Using intuition, knowledge, and experience in fuel price testing
In this series of four blogs, we’ll be delving into the logic of price testing to help you understand how to run an effective test that boosts your fuel pricing strategy. Here, we consider intuition, knowledge, and experience, and how you can use yours to aid your future price tests.
It would be easy to presume that intuition and price testing sit on opposite sides of the fence. Intuition and gut feel are no longer reliable sources for decision making, and price testing is required to provide robust data that drives decisions.
But Kalibrate believes that the most successful fuel pricing teams combine AI, data science, and robust processes with expertise and experience — and price testing is no different. You need to have experienced, knowledgeable Pricing Managers or Analysts to initiate and manage a price test.
Initiating a price test needs an experienced, knowledgeable team. After years of fuel price management, you will have an understanding of how your customers and competitors will react to a change in price position. This understanding is not enough to base a blanket change on — but it creates the perfect candidate for a price test. Speak to your team, trust in their experience, and then test to prove or disprove their theories.
What can you test?
In short — you can test any variable in your pricing environment.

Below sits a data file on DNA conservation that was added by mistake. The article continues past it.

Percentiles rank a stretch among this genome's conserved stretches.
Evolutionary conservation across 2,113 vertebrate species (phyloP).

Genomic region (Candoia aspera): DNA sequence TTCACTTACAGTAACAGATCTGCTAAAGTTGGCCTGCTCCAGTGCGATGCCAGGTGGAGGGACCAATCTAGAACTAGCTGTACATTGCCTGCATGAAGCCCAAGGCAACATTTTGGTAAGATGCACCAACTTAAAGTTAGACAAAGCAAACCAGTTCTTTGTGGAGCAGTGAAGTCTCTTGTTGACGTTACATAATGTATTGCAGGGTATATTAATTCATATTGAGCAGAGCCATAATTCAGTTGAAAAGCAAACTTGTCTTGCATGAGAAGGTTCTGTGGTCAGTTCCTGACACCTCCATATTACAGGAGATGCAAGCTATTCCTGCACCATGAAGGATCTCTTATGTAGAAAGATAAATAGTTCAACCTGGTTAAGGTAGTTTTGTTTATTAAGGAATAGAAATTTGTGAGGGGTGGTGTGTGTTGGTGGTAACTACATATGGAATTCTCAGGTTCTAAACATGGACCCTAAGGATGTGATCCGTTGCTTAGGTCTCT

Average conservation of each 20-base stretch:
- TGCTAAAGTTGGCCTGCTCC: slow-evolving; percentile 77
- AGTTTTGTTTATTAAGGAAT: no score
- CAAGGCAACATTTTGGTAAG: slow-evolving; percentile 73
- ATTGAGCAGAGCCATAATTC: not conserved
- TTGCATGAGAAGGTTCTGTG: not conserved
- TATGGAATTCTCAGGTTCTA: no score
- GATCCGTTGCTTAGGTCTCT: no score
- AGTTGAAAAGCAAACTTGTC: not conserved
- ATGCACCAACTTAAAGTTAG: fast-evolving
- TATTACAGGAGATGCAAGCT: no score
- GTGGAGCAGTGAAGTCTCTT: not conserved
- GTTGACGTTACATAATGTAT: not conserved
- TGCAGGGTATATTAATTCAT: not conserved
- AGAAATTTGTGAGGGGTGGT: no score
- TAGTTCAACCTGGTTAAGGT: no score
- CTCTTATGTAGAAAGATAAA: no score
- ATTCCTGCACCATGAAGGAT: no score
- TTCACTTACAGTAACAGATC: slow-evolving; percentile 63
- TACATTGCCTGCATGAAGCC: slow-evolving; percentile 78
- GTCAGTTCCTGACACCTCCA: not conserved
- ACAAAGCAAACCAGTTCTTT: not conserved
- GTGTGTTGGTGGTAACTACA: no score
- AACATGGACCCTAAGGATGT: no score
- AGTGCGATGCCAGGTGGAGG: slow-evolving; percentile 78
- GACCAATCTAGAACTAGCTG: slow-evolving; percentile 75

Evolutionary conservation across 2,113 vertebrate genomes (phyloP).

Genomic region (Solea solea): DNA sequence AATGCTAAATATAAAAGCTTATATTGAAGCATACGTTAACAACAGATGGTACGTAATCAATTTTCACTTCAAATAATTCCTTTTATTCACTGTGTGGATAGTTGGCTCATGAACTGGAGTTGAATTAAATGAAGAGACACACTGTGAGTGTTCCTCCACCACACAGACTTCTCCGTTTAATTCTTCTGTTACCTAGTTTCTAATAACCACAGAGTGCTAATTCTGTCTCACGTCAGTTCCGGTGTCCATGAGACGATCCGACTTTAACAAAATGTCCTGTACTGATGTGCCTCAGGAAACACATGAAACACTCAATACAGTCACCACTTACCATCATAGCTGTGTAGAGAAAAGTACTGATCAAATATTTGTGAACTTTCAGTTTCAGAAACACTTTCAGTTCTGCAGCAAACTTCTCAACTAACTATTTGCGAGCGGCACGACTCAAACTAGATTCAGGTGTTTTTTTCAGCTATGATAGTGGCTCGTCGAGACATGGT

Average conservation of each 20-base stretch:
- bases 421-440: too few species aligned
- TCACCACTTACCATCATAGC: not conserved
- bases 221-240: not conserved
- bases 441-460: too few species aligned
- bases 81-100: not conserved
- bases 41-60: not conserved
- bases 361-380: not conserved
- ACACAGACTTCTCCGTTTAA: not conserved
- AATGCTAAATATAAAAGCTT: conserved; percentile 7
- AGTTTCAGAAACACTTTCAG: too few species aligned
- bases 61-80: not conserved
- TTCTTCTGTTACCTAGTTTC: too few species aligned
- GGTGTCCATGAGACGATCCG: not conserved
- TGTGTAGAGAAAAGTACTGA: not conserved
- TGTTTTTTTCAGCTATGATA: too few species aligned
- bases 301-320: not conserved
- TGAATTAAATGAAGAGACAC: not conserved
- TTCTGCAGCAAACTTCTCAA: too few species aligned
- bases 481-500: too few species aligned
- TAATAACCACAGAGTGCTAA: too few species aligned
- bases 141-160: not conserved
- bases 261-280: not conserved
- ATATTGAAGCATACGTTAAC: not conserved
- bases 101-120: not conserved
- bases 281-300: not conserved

What should you test?
That comes down to your judgment. Without testing, you don’t know if a change will help you to meet your targets, but you can rely on your own intuition, knowledge, and experience to identify the elements of your pricing strategy that could have room to flex.
At a very basic level, a price test will adjust up or down in comparison to your current pricing strategy, so you’ll continue to price against a particular competitor or marker, but will change the differential to see what impact it has.
But there are other price tests that could be considered.
If your intuition tells you that you could be pricing against a different competitor — test it out. Instead of pricing to compete with the most competitive oil company, you may want to set your price to consider discounters or hypermarkets, or test the impact of pricing against some of the higher end offerings in your market. This would give you a great understanding of how consumers and competitors react to a different price position, and allow you to re-evaluate which competitors should be factored into your overall pricing strategy.
What about pricing frequency, or the day of the week, or the times of day, on which prices are set? Sometimes pricing teams do things because they’ve always been done in a certain way, but if there’s an inkling feeling that the outcome could be improved, it’s worth running a price test to find out.
It doesn’t have to just be adjusting the price up or down — there are lots of different factors that affect the final pricing decision, and each of these can be tested. If you’re pricing multiple times a day, consider testing a reduction in that frequency (or vice versa).
Looking at your entire pricing environment will identify any rigid aspects — these will be the perfect candidates for a controlled price test. They might just be the factors that are holding you back.
There’s no reason why you have to have the same price test on every site. You could have one test group pricing more frequently and another test group pricing against different competitor groups (as long as the two groups are disconnected and don’t impact each other). You can be creative with your price tests ― the most important thing is that you have clean data and stable test groups that allow you to make reliable comparisons, and you learn from the outcome every time.
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